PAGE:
Mike McGrail, November 2015
While the rest of the world was continuing the four-year-old debate over retail stores opening on Thanksgiving, REI upped the ante by closing on Thanksgiving AND the biggest shopping day of the year, that cage fighting drill we call Black Friday. That decision created a rallying cry for Thanksgiving advocates and gave communication mavens a new question to ponder; when does polishing a brand outweigh millions of dollars in lost sales?
The eternal struggle between heart and mind is embedded in that question. Thanksgiving has traditionally been about celebrating gratitude with family and friends over the most basic of comforts – a good meal. That’s the heart.
The mind kicks in when a national chain dangles a once-in-a-lifetime price on a 72-inch plasma in your face – provided you come in on Thanksgiving night with a post-dinner tryptophan hangover.
The value of values
The logical appeal of saving money resonates with plenty of Americans. If a critical mass of shoppers didn’t descend on the nearest mall after stowing the leftovers, the big chains wouldn’t bother staying open.
On the other hand, the Thanksgiving violators energized a lot of people who are motivated by values more than value.
Facebook’s “Boycott Black Thursday” group has 142,000 members and has grown by almost 40,000 just since last year. Another, “Boycott Shopping on Thanksgiving Day,” has just over 12,200 and publishes a widely circulated “Naughty and Nice” list of stores that are open and closed on Thanksgiving.
“Save Thanksgiving” has another 12,800 members and operates a partner site, savethanksgiving.org, dedicated to convincing the Michigan Legislature to pass a resolution against Thanksgiving openings.
Despite these social media outcries, the protests haven’t forced a mass retreat from Thanksgiving openings. The biggest players – Walmart, Macy’s, Best Buy, Target, etc. – are plowing ahead with Thanksgiving openings. But the pro-Thanksgiving ranks are growing, and the list features some of the top brands in retail. In addition to REI, it includes Costco, Home Depot, Lowes, Patagonia, Barnes & Noble, Marshalls, TJ Maxx, Bed, Bath & Beyond, IKEA and Staples, which was one on Thanksgiving but jumped to the other side this year.
So if you were a brand manager, which side would you jump onto?
No clear winners? Guess again
An analysis by consumer data analytics company evolve24 found that brands open on Thanksgiving earned more positive word-of-mouth because of the information shoppers shared about deals and sales. Brands that stayed closed lost out because they weren’t in the Thanksgiving Day conversation. Then again, they’ve chosen not to be, so they’re probably not too bunged up about it.
One prediction, made in 2013 after the first Thanksgiving openings, came from the Wharton School of Business at the University of Pennsylvania. Wharton maintained that neither camp was coming out ahead in the public arena and that:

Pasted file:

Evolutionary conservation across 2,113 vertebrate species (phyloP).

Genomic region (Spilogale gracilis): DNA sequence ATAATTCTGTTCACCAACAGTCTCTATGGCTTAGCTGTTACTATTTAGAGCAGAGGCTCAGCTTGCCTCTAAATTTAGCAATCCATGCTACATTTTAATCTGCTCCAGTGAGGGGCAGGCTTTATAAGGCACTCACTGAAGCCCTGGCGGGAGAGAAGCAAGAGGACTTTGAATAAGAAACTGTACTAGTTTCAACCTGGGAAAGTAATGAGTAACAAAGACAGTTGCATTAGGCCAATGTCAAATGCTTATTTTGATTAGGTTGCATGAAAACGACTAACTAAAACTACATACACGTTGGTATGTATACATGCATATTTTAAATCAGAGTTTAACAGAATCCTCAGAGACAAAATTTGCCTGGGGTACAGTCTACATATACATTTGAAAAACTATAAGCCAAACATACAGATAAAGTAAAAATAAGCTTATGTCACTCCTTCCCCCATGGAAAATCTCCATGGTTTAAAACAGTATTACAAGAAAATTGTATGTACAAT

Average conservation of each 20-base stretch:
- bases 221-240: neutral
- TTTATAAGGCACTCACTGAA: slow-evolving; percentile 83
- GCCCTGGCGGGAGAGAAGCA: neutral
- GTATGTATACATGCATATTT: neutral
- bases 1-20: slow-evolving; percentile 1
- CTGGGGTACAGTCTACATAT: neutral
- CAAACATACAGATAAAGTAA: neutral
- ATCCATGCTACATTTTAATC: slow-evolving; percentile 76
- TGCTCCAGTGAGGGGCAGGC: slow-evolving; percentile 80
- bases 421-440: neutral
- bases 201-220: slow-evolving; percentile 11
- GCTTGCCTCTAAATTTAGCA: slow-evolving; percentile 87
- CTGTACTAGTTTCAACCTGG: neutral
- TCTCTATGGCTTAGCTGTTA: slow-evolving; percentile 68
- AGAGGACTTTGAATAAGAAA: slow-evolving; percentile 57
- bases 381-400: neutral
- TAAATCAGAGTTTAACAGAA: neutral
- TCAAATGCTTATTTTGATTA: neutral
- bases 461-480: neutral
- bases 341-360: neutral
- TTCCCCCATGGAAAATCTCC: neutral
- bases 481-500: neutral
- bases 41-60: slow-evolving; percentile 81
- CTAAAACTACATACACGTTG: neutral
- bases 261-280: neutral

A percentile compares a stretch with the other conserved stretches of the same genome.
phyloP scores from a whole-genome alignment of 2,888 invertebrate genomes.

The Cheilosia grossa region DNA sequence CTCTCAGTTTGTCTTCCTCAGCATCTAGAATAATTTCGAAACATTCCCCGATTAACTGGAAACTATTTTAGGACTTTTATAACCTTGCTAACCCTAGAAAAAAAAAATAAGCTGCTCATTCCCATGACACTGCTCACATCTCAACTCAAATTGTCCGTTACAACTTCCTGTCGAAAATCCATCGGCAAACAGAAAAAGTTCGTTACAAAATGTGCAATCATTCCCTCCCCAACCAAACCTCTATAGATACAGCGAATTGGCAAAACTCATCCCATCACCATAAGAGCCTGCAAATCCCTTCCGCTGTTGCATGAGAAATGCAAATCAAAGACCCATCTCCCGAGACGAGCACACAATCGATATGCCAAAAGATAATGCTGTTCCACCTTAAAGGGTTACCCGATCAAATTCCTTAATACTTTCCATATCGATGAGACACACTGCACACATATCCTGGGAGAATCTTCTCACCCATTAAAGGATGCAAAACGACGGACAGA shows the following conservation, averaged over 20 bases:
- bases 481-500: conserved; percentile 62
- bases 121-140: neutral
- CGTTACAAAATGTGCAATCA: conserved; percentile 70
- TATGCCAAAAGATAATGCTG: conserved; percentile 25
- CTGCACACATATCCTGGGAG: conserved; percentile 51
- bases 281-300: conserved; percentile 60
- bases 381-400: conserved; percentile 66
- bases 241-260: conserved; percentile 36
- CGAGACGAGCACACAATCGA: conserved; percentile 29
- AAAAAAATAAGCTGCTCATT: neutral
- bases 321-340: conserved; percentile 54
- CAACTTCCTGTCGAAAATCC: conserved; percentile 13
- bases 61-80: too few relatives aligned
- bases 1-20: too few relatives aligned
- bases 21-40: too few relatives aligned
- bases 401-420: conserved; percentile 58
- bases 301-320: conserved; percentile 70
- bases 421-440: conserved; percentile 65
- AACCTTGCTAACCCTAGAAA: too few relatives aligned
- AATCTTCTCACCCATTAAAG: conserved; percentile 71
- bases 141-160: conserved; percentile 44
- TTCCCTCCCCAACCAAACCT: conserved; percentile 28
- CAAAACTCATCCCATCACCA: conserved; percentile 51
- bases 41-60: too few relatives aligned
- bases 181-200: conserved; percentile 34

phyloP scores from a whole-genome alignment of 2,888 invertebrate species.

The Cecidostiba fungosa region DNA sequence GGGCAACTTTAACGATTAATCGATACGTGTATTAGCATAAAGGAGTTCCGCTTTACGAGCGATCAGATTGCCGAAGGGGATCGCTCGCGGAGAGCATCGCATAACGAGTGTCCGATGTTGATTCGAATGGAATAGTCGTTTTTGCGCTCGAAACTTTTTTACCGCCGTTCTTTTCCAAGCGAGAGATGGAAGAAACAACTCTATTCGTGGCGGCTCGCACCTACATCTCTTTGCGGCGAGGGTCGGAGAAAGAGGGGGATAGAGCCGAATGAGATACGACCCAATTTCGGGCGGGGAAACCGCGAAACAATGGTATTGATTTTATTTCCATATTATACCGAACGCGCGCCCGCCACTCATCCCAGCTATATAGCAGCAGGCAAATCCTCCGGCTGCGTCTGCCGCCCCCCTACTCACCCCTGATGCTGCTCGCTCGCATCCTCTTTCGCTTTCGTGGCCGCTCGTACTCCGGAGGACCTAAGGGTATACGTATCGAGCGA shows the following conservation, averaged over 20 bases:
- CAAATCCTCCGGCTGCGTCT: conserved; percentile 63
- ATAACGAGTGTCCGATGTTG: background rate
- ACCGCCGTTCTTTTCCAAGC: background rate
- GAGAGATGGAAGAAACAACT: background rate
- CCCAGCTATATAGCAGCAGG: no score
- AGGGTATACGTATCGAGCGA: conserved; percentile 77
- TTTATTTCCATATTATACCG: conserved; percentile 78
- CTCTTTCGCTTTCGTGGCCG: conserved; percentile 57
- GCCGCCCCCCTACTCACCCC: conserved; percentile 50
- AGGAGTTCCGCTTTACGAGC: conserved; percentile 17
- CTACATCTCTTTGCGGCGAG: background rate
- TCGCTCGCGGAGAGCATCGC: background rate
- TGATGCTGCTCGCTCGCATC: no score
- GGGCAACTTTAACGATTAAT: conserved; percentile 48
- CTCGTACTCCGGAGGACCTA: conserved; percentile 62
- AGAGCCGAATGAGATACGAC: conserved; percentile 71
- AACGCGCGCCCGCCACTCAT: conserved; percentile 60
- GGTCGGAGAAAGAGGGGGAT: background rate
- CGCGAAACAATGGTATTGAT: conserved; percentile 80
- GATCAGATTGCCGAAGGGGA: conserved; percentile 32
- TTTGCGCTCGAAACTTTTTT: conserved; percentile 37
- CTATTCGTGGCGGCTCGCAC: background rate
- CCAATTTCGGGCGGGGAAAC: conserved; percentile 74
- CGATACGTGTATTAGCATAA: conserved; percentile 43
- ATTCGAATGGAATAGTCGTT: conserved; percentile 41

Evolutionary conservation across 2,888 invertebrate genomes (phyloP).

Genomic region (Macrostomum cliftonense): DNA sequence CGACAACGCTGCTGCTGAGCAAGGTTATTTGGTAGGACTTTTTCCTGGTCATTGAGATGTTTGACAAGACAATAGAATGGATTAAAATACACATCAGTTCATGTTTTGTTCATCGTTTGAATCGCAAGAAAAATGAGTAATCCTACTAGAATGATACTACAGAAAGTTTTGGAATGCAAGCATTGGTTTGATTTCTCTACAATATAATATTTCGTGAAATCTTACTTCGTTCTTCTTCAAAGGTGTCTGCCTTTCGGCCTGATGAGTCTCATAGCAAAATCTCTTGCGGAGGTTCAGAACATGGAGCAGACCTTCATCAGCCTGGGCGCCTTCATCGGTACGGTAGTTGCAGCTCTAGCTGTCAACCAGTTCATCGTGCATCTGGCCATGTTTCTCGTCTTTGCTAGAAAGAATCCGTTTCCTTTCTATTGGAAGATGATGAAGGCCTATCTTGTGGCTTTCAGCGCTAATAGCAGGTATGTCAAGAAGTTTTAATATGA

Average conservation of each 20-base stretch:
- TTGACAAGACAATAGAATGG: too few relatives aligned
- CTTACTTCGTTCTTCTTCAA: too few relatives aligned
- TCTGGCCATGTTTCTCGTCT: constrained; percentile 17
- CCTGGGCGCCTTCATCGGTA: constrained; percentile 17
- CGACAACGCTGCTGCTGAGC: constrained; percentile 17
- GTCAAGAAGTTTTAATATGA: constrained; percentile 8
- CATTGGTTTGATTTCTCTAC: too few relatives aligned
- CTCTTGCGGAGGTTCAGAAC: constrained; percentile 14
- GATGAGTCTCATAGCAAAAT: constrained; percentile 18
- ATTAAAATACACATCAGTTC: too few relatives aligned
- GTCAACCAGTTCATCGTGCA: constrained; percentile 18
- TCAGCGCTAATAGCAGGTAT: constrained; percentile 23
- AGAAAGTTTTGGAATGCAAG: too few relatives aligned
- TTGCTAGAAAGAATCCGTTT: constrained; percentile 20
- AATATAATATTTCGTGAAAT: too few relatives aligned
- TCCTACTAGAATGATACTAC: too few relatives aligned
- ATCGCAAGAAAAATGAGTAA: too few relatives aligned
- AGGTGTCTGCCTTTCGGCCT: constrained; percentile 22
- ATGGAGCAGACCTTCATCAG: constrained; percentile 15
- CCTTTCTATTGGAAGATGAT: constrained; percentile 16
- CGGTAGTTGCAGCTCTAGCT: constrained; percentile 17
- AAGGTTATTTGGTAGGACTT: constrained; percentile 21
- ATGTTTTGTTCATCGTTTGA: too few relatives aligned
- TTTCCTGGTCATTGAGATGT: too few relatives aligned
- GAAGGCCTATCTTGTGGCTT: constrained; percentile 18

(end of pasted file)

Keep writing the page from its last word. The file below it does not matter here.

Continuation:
As an increasing number of retailers decides to add Thanksgiving hours, it is only a matter of time before almost everyone joins in. “[Opening earlier and earlier] is not going to lead to more retail sales, and there is not much of a competitive advantage,” said marketing professor Stephen Hoch. “At the same time, there is no benefit to not opening on Thursday; the higher moral ground really doesn’t matter.”
Wharton’s assessment that there is no clear-cut win/lose has held up, but its prediction about a mass surrender by the pro-Thanksgiving stores hasn’t. Wharton and many other commentators have also been proven wrong about the moral high ground. It matters.
Viewed through Brodeur’s Relevance lens, staying closed on Thanksgiving is better for a brand because it appeals to values that are much deeper than bargain hunting. That connection to values creates a more durable brand by winning over consumers like Colorado’s Heather Stinnett, who posted this online after the REI announcement:
I love the idea that REI is closing their doors on Black Friday when everyone else seems to be opening early or worse, opening on Thanksgiving. It speaks volumes about their brand integrity, which is something I’ve always valued as a consumer. And while I hadn’t necessarily planned to shop at REI this holiday season, their message to #OptOutside has motivated me to not only get outside on Black Friday, but also to support REI this holiday season as a customer.
People who are motivated by low prices will sniff at responses like Stinnett’s, but those people aren’t brand loyal. They’re price loyal. Target, Kohl’s, Walmart … brands are incidental to this demographic motivated solely by logic.
To consumers like Stinnett, a brand symbolizes values that are relevant to their lives outside the mall. When a brand aligns with their values, it gives consumers a chance to express those values by where they spend their money. A lower price won’t lure away values-motivated consumers because their relationship with the brand runs deeper.
Open on Thanksgiving means fast money. Closed on Thanksgiving means smart money. Which one would you bet your brand on?